Speed Reads


L.A. settles lawsuit with man who attended public meeting in KKK hood

In what sounds like a Chappelle's Show sketch come to life, a black man who wore a Ku Klux Klan hood to a public meeting will receive a settlement of $215,000 from the city of Los Angeles.

City Council members unanimously voted on Wednesday to settle Michael Hunt's free-speech lawsuit, the Los Angeles Times reports. Hunt said that his constitutional rights were violated when he was kicked out of a Department of Recreation and Parks Board of Commissioners meeting in 2011. He came into the meeting wearing the Ku Klux Klan hood and a t-shirt with a racial slur, and was ejected after ignoring requests by the commission’s president, Barry Sanders, to remove both.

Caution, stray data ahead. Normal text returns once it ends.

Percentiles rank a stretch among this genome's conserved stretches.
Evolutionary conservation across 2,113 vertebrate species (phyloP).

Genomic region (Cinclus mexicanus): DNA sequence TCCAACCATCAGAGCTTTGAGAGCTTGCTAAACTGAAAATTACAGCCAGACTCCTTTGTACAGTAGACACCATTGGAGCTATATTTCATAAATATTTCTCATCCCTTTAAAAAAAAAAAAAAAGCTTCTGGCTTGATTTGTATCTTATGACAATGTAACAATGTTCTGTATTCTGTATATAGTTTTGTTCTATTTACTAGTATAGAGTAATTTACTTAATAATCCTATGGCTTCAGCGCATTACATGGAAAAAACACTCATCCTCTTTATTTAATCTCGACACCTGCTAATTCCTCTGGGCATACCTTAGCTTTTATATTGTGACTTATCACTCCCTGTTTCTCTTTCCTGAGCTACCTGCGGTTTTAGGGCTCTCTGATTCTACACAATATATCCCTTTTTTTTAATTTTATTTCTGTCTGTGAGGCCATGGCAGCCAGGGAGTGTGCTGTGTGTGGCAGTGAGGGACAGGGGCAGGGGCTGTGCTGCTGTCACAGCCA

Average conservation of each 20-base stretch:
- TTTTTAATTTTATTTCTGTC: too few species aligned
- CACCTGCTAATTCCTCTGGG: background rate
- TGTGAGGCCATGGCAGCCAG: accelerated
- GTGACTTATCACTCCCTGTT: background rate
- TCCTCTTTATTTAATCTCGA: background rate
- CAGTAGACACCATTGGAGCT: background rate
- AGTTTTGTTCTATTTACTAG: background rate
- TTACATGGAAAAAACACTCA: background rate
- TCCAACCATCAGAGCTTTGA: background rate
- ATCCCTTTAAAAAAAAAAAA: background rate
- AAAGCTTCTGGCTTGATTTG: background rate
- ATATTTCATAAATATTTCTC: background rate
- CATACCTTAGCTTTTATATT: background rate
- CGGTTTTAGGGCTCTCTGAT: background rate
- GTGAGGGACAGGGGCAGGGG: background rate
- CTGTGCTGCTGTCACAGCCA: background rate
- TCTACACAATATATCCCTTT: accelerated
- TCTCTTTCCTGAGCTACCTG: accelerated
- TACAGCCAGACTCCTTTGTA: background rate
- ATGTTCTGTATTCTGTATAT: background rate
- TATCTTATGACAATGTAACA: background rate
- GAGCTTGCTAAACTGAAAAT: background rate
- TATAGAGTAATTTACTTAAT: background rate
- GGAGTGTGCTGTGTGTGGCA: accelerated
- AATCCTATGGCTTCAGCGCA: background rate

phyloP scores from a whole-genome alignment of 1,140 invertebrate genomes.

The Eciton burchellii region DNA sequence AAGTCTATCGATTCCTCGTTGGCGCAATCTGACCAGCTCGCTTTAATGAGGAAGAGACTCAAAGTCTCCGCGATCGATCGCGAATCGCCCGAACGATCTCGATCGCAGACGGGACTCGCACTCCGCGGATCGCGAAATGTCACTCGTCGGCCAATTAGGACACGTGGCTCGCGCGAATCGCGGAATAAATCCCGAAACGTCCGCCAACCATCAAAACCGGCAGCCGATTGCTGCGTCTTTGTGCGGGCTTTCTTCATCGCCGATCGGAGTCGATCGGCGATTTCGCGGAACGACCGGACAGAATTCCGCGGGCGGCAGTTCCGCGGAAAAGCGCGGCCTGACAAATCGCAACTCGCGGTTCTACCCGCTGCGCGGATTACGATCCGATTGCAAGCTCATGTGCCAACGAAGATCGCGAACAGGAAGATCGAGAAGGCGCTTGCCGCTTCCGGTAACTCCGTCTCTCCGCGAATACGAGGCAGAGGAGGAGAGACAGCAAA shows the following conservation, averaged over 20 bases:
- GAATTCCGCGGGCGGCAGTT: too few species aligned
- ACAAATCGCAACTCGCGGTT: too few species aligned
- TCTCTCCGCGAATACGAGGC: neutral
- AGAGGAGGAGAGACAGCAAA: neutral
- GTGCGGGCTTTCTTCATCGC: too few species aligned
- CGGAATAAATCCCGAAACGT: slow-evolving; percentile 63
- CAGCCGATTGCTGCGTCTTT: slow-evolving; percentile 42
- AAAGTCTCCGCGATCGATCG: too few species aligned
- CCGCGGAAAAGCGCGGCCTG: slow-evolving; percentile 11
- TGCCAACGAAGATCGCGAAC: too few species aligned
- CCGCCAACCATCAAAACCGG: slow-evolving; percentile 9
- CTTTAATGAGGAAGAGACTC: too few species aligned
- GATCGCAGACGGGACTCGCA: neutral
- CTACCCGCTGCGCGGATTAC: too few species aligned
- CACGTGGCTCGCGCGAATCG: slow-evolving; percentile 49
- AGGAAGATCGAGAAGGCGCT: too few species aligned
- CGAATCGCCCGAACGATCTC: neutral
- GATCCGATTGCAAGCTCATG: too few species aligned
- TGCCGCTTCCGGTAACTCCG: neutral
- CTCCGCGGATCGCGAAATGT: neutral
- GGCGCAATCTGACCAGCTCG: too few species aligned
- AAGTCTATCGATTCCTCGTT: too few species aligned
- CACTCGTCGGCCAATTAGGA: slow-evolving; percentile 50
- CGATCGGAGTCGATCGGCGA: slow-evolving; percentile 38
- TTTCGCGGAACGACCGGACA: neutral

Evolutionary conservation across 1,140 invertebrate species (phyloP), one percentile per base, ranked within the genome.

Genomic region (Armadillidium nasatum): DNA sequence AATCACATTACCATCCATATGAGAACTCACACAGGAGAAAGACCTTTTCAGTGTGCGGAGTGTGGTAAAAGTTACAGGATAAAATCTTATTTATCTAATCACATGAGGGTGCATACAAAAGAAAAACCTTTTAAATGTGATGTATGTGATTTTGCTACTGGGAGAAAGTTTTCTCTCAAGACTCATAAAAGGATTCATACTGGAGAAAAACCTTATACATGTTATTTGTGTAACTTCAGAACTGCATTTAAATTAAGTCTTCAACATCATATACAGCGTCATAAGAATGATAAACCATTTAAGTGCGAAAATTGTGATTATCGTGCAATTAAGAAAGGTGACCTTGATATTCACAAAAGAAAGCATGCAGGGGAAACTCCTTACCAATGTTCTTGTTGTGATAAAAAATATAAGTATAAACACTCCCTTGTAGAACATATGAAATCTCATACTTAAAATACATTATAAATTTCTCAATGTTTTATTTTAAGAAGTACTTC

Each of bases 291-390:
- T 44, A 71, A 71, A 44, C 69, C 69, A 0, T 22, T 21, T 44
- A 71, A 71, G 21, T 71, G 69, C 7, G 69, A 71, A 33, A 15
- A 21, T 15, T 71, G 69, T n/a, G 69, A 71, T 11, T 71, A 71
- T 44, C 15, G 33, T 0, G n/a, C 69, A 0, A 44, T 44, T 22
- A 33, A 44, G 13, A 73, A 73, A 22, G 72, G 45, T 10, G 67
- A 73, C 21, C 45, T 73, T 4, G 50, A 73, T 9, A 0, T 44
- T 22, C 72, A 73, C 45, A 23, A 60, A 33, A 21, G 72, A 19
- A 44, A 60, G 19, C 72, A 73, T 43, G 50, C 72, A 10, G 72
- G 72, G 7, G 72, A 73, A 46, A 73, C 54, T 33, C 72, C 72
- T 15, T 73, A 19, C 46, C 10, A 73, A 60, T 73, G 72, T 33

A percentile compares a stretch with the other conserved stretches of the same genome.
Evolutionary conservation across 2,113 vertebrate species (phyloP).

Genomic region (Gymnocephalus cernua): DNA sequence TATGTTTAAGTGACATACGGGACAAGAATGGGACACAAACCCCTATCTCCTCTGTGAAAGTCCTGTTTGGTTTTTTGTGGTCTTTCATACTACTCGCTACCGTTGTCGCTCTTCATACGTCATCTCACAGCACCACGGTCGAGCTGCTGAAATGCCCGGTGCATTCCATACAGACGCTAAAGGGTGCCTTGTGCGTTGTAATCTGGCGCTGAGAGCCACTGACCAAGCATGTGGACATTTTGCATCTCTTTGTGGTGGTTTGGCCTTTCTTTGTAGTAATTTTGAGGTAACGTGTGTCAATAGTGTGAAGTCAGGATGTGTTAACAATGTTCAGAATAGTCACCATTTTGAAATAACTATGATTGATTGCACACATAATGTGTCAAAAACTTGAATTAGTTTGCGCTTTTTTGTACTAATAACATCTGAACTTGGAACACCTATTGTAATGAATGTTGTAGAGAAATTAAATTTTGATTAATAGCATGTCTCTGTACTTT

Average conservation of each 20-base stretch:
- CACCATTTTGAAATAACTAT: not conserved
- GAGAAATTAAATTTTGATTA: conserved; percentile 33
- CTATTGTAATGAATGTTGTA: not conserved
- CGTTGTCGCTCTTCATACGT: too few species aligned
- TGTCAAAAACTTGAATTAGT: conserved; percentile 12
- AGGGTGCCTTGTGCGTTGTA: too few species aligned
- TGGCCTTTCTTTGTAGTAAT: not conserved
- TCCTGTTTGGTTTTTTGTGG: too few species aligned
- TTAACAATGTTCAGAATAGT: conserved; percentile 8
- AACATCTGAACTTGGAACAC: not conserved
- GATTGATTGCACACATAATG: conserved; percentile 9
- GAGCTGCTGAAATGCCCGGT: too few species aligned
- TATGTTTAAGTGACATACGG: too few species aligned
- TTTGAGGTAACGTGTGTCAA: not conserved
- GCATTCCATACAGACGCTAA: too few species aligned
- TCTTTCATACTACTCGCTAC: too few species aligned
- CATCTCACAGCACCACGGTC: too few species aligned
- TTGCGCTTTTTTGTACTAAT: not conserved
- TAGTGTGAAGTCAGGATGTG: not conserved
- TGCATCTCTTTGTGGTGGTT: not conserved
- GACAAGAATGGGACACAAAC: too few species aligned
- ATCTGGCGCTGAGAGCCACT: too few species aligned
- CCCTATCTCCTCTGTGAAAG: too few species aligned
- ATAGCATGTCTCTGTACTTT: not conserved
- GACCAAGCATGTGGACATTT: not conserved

Hunt said he wears the provocative items because he has co-opted the images, and is protesting against the local government "engaging in discrimination." "These rules of decorum should not be used to silence people unless they engage in actual disruption of the meeting," Hunt's attorney, Stephen Rohde, said. "And actual disruption doesn’t mean upsetting people or offending people."

The L.A. City Council decided in the end that it was easier to pay Hunt now than risk having to pay his attorney fees. "This is one of those things where you hold your nose and vote," Councilman Bernard C. Parks said.